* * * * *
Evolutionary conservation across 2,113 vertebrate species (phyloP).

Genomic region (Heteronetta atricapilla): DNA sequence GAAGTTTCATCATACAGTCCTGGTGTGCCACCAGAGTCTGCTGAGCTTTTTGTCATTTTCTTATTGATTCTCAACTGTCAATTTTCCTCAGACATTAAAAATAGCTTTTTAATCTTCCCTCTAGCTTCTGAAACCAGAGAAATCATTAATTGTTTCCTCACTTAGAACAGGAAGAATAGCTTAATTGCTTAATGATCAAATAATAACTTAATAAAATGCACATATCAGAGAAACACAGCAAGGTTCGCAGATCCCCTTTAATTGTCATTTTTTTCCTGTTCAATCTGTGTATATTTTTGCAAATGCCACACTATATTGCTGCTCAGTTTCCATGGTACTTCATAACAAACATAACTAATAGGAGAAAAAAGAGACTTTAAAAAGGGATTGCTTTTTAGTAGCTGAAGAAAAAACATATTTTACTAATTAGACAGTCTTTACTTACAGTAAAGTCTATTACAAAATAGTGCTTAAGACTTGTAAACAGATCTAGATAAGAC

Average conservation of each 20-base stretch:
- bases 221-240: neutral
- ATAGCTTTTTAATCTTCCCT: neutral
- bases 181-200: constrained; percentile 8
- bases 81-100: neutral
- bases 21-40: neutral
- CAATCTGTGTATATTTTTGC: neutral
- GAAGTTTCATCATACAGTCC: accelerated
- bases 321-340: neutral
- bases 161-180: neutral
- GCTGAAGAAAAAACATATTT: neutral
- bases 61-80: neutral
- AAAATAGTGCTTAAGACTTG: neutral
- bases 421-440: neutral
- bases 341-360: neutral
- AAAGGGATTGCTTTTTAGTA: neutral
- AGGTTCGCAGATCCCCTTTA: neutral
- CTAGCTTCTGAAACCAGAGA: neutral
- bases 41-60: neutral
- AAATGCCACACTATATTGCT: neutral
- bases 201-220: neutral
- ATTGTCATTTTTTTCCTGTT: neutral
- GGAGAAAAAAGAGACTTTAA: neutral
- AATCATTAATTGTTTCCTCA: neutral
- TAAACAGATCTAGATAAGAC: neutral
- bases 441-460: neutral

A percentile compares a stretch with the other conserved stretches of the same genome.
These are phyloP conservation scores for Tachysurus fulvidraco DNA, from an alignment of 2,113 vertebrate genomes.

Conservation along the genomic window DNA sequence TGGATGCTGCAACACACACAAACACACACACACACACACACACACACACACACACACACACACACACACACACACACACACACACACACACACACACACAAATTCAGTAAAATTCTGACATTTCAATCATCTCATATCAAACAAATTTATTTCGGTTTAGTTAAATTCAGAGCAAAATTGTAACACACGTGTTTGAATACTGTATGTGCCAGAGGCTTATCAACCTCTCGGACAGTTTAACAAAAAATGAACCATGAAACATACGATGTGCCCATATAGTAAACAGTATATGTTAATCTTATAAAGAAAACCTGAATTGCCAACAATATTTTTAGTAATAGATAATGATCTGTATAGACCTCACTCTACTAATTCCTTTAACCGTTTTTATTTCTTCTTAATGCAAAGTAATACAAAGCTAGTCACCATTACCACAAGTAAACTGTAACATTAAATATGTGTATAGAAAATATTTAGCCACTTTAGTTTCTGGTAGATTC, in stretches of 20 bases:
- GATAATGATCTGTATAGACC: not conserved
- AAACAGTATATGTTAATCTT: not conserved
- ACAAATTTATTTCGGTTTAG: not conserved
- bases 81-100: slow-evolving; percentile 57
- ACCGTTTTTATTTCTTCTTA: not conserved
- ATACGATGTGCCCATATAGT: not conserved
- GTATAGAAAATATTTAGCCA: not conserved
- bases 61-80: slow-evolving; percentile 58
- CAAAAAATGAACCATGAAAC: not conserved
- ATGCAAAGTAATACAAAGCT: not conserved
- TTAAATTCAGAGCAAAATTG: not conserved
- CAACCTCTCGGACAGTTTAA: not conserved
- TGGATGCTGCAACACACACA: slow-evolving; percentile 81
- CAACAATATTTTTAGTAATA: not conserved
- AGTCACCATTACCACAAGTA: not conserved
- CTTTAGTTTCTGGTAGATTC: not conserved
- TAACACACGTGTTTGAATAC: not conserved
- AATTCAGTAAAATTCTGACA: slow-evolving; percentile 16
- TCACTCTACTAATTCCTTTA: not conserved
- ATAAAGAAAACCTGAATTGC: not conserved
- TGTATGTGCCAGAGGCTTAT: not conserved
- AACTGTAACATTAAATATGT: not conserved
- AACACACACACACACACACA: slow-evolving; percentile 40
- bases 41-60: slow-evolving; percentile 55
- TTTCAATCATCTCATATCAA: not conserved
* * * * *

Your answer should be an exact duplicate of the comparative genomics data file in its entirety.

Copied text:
Evolutionary conservation across 2,113 vertebrate species (phyloP).

Genomic region (Heteronetta atricapilla): DNA sequence GAAGTTTCATCATACAGTCCTGGTGTGCCACCAGAGTCTGCTGAGCTTTTTGTCATTTTCTTATTGATTCTCAACTGTCAATTTTCCTCAGACATTAAAAATAGCTTTTTAATCTTCCCTCTAGCTTCTGAAACCAGAGAAATCATTAATTGTTTCCTCACTTAGAACAGGAAGAATAGCTTAATTGCTTAATGATCAAATAATAACTTAATAAAATGCACATATCAGAGAAACACAGCAAGGTTCGCAGATCCCCTTTAATTGTCATTTTTTTCCTGTTCAATCTGTGTATATTTTTGCAAATGCCACACTATATTGCTGCTCAGTTTCCATGGTACTTCATAACAAACATAACTAATAGGAGAAAAAAGAGACTTTAAAAAGGGATTGCTTTTTAGTAGCTGAAGAAAAAACATATTTTACTAATTAGACAGTCTTTACTTACAGTAAAGTCTATTACAAAATAGTGCTTAAGACTTGTAAACAGATCTAGATAAGAC

Average conservation of each 20-base stretch:
- bases 221-240: neutral
- ATAGCTTTTTAATCTTCCCT: neutral
- bases 181-200: constrained; percentile 8
- bases 81-100: neutral
- bases 21-40: neutral
- CAATCTGTGTATATTTTTGC: neutral
- GAAGTTTCATCATACAGTCC: accelerated
- bases 321-340: neutral
- bases 161-180: neutral
- GCTGAAGAAAAAACATATTT: neutral
- bases 61-80: neutral
- AAAATAGTGCTTAAGACTTG: neutral
- bases 421-440: neutral
- bases 341-360: neutral
- AAAGGGATTGCTTTTTAGTA: neutral
- AGGTTCGCAGATCCCCTTTA: neutral
- CTAGCTTCTGAAACCAGAGA: neutral
- bases 41-60: neutral
- AAATGCCACACTATATTGCT: neutral
- bases 201-220: neutral
- ATTGTCATTTTTTTCCTGTT: neutral
- GGAGAAAAAAGAGACTTTAA: neutral
- AATCATTAATTGTTTCCTCA: neutral
- TAAACAGATCTAGATAAGAC: neutral
- bases 441-460: neutral

A percentile compares a stretch with the other conserved stretches of the same genome.
These are phyloP conservation scores for Tachysurus fulvidraco DNA, from an alignment of 2,113 vertebrate genomes.

Conservation along the genomic window DNA sequence TGGATGCTGCAACACACACAAACACACACACACACACACACACACACACACACACACACACACACACACACACACACACACACACACACACACACACACAAATTCAGTAAAATTCTGACATTTCAATCATCTCATATCAAACAAATTTATTTCGGTTTAGTTAAATTCAGAGCAAAATTGTAACACACGTGTTTGAATACTGTATGTGCCAGAGGCTTATCAACCTCTCGGACAGTTTAACAAAAAATGAACCATGAAACATACGATGTGCCCATATAGTAAACAGTATATGTTAATCTTATAAAGAAAACCTGAATTGCCAACAATATTTTTAGTAATAGATAATGATCTGTATAGACCTCACTCTACTAATTCCTTTAACCGTTTTTATTTCTTCTTAATGCAAAGTAATACAAAGCTAGTCACCATTACCACAAGTAAACTGTAACATTAAATATGTGTATAGAAAATATTTAGCCACTTTAGTTTCTGGTAGATTC, in stretches of 20 bases:
- GATAATGATCTGTATAGACC: not conserved
- AAACAGTATATGTTAATCTT: not conserved
- ACAAATTTATTTCGGTTTAG: not conserved
- bases 81-100: slow-evolving; percentile 57
- ACCGTTTTTATTTCTTCTTA: not conserved
- ATACGATGTGCCCATATAGT: not conserved
- GTATAGAAAATATTTAGCCA: not conserved
- bases 61-80: slow-evolving; percentile 58
- CAAAAAATGAACCATGAAAC: not conserved
- ATGCAAAGTAATACAAAGCT: not conserved
- TTAAATTCAGAGCAAAATTG: not conserved
- CAACCTCTCGGACAGTTTAA: not conserved
- TGGATGCTGCAACACACACA: slow-evolving; percentile 81
- CAACAATATTTTTAGTAATA: not conserved
- AGTCACCATTACCACAAGTA: not conserved
- CTTTAGTTTCTGGTAGATTC: not conserved
- TAACACACGTGTTTGAATAC: not conserved
- AATTCAGTAAAATTCTGACA: slow-evolving; percentile 16
- TCACTCTACTAATTCCTTTA: not conserved
- ATAAAGAAAACCTGAATTGC: not conserved
- TGTATGTGCCAGAGGCTTAT: not conserved
- AACTGTAACATTAAATATGT: not conserved
- AACACACACACACACACACA: slow-evolving; percentile 40
- bases 41-60: slow-evolving; percentile 55
- TTTCAATCATCTCATATCAA: not conserved